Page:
Yes to right to silence also with respect to the investigative powers of the Bank of Italy and of Consob when responses to the supervisory authority reveal their responsibility for a illicit punishable by administrative sanctions of a punitive nature or for a crime.
Consult: yes to the right to remain silent to avoid being blamed
According to Constitutional Court, the rule of TUF which punishes those who “fails to comply within the terms with the requests of the Bank of Italy or CONSOB“, With no exceptions in favor of those who are already suspected of having committed an offense.
It established this with sentence no. 84 of 30 April 2021, declaring the constitutional illegitimacy of article 187-quinquiesdecies of Legislative Decree no. 58/1998 (Consolidated text of the provisions on financial intermediation), in the part in which it also applies to physical person that it has refused to provide the Bank of Italy or Consob with answers that could reveal its responsibility for an offense subject to administrative sanctions of a punitive nature, or for a crime.
The Consultation has ruled in this regard as the fundamental right to silence it is also valid with respect to administrative proceedings before the Bank of Italy and Consob if the responses to the questions could derive one’s responsibility.
The case: Consob investigation into suspicious financial transactions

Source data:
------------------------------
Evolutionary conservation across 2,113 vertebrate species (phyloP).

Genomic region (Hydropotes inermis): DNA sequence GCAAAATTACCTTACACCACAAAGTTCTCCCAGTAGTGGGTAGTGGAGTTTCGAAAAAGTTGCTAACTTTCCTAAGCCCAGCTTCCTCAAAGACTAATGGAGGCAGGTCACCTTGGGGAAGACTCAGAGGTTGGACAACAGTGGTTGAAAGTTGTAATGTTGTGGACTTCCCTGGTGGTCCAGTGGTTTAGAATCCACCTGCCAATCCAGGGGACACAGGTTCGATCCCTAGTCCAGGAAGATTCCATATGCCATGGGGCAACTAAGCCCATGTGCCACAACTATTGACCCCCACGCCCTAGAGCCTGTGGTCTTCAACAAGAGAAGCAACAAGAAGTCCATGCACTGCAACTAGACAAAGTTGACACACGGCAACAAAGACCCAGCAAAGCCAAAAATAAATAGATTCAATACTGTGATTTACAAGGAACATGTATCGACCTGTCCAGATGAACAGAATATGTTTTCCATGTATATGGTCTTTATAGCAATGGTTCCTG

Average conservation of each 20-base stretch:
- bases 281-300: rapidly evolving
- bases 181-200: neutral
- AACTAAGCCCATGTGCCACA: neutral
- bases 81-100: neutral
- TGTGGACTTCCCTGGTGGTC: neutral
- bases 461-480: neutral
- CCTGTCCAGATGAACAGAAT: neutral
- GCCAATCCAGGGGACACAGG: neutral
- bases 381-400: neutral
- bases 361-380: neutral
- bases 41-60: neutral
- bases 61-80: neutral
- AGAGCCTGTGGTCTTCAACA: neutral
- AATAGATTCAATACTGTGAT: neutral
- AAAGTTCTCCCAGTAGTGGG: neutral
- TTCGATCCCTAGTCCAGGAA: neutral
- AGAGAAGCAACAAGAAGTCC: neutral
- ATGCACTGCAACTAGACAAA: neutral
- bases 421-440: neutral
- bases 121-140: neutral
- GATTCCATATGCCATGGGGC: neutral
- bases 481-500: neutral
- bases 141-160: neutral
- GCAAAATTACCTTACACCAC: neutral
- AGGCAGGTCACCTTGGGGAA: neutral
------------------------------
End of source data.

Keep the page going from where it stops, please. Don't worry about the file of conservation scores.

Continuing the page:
The question submitted to the constitutional judges was based on the story of a company director subjected to a huge pecuniary sanction for not having answered Consob’s questions on suspicious financial transactions allegedly made by him.
The entrepreneur had challenged the sanction, claiming that he had simply exercised the constitutional right not to answer questions from which one’s responsibility might have emerged.
Invested in the case, the Court of Cassation had raised the question of the constitutionality of the aforementioned article 187-quinquiesdecies.
The EU Court of Justice on the right to silence
The Constitutional Court then referred to the Court of Justice of the Union European Union, to ask whether, pursuant to Community law, the obligation to sanction the lack of cooperation with the supervisory authorities on the financial markets was also valid against those who are already suspected of having committed an offense and if, in these cases, such an obligation was compatible with the “right to silence”Recognized by the Italian Constitution, by international law and by the Charter of Fundamental Rights of the European Union.
The Grand Chamber of the Court of Justice expressed itself, most recently, with a judgment of 2 February 2021 (case C ‑ 481/19) clarifying that the right to silence is an integral part of the principle offair trial and also operates in the context of administrative procedures that may lead to the application of sanctions having a punitive nature, such as those at issue, provided for in the Italian legal system for the administrative offense of abuse of privileged information.
Hence today’s ruling of the Council: the right to silence prevents punishing a natural person who refused to answer questions, formulated during the hearing or in writing by the Bank of Italy or Consob, from which a his responsibility for an administrative or even criminal offense.
Unjustified obstructive behavior
In any case – the Court stressed – the right to silence does not justify obstructive behaviors that result in undue delays in carrying out the supervisory activity, such as refusal to attend a hearing, delaying maneuvers aimed at postponing the hearing. itself or the failure to deliver data, documents, registrations pre-existing to the request of the authority.